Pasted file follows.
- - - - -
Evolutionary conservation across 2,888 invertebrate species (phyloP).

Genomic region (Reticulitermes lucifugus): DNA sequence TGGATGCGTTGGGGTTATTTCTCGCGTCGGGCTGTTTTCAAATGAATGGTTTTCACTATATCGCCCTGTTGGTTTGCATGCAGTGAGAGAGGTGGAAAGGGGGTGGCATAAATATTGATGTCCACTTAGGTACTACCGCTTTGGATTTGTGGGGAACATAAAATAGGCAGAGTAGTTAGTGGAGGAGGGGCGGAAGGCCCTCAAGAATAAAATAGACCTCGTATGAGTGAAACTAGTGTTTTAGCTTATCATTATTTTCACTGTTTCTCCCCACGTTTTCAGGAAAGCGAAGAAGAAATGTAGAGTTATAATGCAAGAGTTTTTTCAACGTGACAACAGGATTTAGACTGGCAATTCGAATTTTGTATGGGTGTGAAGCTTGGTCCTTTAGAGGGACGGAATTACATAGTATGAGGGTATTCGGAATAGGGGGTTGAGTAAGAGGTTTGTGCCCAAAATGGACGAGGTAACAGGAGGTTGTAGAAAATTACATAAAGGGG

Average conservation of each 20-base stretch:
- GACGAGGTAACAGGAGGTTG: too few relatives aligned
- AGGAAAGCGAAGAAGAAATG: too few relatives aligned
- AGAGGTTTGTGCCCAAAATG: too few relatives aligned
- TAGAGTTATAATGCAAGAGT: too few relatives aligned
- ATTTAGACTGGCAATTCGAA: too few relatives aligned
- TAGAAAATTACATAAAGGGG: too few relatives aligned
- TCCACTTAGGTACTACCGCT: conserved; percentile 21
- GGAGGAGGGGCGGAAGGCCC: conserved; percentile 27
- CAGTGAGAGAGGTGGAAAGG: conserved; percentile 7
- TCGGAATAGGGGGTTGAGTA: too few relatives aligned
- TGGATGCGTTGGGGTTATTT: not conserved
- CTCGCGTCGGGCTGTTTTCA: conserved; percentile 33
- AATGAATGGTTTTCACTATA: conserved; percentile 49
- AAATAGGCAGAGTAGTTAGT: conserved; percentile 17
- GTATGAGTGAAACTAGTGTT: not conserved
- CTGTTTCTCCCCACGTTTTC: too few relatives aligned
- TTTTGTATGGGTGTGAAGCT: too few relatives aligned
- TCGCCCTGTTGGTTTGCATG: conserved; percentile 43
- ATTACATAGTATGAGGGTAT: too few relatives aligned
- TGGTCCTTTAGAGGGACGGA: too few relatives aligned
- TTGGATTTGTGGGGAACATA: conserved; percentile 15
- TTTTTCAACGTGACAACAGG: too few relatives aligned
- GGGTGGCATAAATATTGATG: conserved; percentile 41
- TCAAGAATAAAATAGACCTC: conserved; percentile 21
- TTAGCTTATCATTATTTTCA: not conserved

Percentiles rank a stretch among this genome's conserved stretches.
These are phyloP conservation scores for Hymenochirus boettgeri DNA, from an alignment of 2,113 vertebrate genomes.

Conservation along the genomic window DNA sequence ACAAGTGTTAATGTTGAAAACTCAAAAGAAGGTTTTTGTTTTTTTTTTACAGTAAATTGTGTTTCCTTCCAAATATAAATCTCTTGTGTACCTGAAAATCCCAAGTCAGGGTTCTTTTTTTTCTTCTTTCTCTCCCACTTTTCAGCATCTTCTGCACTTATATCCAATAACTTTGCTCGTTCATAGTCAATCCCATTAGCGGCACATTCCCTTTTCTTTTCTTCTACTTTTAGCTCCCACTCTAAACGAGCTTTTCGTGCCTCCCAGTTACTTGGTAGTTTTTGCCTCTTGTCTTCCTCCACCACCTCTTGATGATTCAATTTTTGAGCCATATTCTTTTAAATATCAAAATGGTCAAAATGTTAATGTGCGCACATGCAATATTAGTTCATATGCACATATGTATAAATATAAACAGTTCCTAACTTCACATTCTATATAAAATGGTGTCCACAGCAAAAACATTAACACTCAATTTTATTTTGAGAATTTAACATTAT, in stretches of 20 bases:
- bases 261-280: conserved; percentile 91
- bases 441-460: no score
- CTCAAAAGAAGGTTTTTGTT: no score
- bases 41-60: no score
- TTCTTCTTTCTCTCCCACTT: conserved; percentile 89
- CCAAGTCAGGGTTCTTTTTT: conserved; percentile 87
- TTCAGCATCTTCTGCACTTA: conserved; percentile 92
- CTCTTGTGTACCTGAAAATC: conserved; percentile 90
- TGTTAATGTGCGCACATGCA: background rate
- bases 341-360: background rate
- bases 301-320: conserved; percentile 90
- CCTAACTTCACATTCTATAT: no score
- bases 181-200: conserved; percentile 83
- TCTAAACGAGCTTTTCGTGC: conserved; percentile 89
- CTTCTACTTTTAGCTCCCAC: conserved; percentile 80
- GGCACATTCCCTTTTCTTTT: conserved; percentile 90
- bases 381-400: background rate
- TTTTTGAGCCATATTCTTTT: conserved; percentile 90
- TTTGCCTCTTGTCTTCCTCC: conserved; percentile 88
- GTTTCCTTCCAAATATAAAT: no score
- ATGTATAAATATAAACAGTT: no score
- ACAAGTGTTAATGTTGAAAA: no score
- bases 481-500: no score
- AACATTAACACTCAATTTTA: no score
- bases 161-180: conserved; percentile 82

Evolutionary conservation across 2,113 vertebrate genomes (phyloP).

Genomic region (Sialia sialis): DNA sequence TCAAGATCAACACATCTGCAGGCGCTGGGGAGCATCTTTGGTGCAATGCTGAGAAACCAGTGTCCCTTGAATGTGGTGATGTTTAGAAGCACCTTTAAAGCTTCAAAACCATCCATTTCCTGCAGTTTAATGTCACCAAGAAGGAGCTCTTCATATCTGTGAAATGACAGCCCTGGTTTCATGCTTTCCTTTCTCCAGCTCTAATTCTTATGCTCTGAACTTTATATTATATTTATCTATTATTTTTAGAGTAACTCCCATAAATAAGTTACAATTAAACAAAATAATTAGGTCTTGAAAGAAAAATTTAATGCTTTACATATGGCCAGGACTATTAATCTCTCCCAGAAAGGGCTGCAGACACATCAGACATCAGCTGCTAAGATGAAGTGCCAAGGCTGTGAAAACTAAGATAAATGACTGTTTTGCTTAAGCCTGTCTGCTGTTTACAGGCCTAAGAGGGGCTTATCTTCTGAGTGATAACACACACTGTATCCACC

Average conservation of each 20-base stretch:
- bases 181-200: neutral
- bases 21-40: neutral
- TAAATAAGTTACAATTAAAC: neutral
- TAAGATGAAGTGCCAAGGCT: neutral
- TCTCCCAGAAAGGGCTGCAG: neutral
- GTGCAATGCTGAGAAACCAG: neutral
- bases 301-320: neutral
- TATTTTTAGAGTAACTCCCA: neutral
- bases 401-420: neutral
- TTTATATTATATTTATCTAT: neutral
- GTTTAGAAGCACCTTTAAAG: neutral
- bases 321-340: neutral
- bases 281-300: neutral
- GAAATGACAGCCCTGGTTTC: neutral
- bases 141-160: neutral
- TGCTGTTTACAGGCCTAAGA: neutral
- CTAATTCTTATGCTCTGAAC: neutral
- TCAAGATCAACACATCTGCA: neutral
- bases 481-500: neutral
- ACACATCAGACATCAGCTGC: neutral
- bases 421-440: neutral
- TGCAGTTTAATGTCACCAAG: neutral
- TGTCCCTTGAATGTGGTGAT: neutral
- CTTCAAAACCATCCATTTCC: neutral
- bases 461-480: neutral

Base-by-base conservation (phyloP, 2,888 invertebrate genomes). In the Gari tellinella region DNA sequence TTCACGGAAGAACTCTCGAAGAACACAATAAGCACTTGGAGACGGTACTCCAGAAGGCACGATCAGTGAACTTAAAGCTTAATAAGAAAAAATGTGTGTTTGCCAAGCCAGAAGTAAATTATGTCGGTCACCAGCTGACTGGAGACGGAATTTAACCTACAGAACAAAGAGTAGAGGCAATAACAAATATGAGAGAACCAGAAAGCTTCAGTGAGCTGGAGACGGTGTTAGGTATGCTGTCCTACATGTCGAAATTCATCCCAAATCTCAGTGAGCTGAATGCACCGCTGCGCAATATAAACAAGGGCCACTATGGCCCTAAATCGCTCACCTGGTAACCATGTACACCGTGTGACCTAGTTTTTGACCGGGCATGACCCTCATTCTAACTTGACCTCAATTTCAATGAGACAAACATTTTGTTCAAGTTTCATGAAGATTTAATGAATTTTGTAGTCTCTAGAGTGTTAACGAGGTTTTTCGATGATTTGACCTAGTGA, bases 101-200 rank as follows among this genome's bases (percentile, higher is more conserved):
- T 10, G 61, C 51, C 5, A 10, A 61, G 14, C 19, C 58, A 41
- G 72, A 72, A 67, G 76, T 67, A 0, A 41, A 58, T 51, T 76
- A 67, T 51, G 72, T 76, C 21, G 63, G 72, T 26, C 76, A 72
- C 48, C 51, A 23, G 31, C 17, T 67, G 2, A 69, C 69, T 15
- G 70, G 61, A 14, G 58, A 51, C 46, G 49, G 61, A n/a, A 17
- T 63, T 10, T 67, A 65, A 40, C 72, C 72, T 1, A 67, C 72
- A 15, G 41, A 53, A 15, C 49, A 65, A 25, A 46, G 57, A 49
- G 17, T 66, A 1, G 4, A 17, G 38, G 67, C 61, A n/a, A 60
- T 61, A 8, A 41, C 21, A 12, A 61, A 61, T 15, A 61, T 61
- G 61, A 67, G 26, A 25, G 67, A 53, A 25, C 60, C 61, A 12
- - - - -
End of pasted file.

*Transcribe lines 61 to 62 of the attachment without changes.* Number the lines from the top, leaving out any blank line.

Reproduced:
- bases 21-40: neutral
- TAAATAAGTTACAATTAAAC: neutral